Desktop Survival Guide
by Graham Williams

Using SQLite

SQLite (from is an open source database package that is well supported in R. It has the advantage that it requires no setup or administration (other than installing the package) and is an embedded system so that there is less of a connection overhead. You are able to manage very large datasets in SQLite without needing to load all the data into memory, unlike R itself, so that you are able to manipulate the data using SQL then load in just the data you need.

For small dataset SQLite is a good choice, but for very large datasets, MySQL still performs very well.

A Google Summer of Code project, created a package that stores data frames and matrices into sqlite databases, called sqlite data frames (sdf). These sdf's behave like ordinary data frames so that existing R functions will work. This enables R users to work with very large datasets much more readily, with no user effort.

As an example, first create an empty SQLite database (outside of R) and import a CSV (comma separated value) file, telling sqlite to use commas, not '|':

$ sqlite3 -separator , audit.db
sqlite> create table audit(ID INTEGER, Age INTEGER, Employment TEXT,
                           Education TEXT, Marital TEXT, Occupation TEXT,
                           Income REAL, Sex TEXT, Deductions REAL,
                           Hours INTEGER, Accounts TEXT, 
                           Adjustment REAL, Adjusted INTEGER);
sqlite> .tables
sqlite> .import audit.csv audit
sqlite> select count(*) from audit;
sqlite> delete from audit where ID='"ID"';
sqlite> select count(*) from audit;

sqlite> .quit

Now, using SQLiteDF we can treat the data as a Data Frame, avoiding loading it into R (except when it is copied internally in an R command):

> library(SQLiteDF)
> audit <- sdfImportSQLite("audit.db", "audit")
> audit
SQLite data frame "audit" (2000 row(s) by 13 column(s)) stored in file ".SQLiteDF/audit.db"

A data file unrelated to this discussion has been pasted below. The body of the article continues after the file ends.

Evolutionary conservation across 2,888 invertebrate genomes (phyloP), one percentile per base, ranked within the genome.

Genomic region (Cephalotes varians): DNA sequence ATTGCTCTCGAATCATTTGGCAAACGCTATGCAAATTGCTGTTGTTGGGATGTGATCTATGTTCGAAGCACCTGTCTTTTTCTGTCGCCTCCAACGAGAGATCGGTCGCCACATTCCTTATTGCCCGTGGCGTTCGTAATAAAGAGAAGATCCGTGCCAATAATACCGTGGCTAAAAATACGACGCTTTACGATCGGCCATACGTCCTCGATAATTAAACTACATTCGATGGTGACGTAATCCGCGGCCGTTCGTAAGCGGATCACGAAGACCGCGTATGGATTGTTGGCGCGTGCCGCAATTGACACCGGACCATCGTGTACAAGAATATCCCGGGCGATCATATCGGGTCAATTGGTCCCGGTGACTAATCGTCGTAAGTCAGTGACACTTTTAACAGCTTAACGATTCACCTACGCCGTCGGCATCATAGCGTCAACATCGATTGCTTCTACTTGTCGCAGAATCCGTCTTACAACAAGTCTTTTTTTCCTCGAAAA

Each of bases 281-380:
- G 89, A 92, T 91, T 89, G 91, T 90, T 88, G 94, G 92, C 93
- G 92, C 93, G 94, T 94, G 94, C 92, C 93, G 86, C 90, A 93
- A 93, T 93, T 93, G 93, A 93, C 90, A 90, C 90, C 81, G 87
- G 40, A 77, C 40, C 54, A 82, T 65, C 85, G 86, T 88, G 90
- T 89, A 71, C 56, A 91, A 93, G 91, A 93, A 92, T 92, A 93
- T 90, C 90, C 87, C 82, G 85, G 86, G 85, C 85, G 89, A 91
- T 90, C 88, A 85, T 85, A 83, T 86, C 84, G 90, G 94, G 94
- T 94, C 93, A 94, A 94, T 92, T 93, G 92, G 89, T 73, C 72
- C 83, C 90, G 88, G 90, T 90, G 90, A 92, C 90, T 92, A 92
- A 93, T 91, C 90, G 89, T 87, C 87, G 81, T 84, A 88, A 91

First 6 rows:
       ID Age Employment   Education     Marital  Occupation    Income      Sex
1 1004641  38  "Private"   "College" "Unmarried"   "Service"  81838.00 "Female"
2 1010229  35  "Private" "Associate"    "Absent" "Transport"  72099.00   "Male"
3 1024587  32  "Private"    "HSgrad"  "Divorced"  "Clerical" 154676.74   "Male"
4 1038288  45  "Private"  "Bachelor"   "Married"    "Repair"  27743.82   "Male"
5 1044221  60  "Private"   "College"   "Married" "Executive"   7568.23   "Male"
6 1047095  74  "Private"    "HSgrad"   "Married"   "Service"  33144.40   "Male"
  Deductions Hours       Accounts Adjustment Adjusted
1          0    72 "UnitedStates"          0        0
2          0    30      "Jamaica"          0        0
3          0    40 "UnitedStates"          0        0
4          0    55 "UnitedStates"       7298        1
5          0    40 "UnitedStates"      15024        1
6          0    30 "UnitedStates"          0        0
> sum(audit$Income)
[1] 169376920

The SQLite package, as an alternative, allows the easy import and export of data to text files.

con <- dbConnect(SQLite(), "foo3.db")
dbGetQuery(con, "pragma cache_size")
  1 2000
dbGetQuery(con, "pragma cache_size=2500")
dbGetQuery(con, "pragma cache_size")
 1 2500

Now in R in the same directory:


connect<-dbConnect(driver, dbname = "audit.db")
dbWriteTable(connect, "audit", audit, overwrite = T, row.names = F)

[1] "audit"

query01 <- dbSendQuery(connect, statement = "select * from audit");
data01 <- fetch(query01, n = 10)


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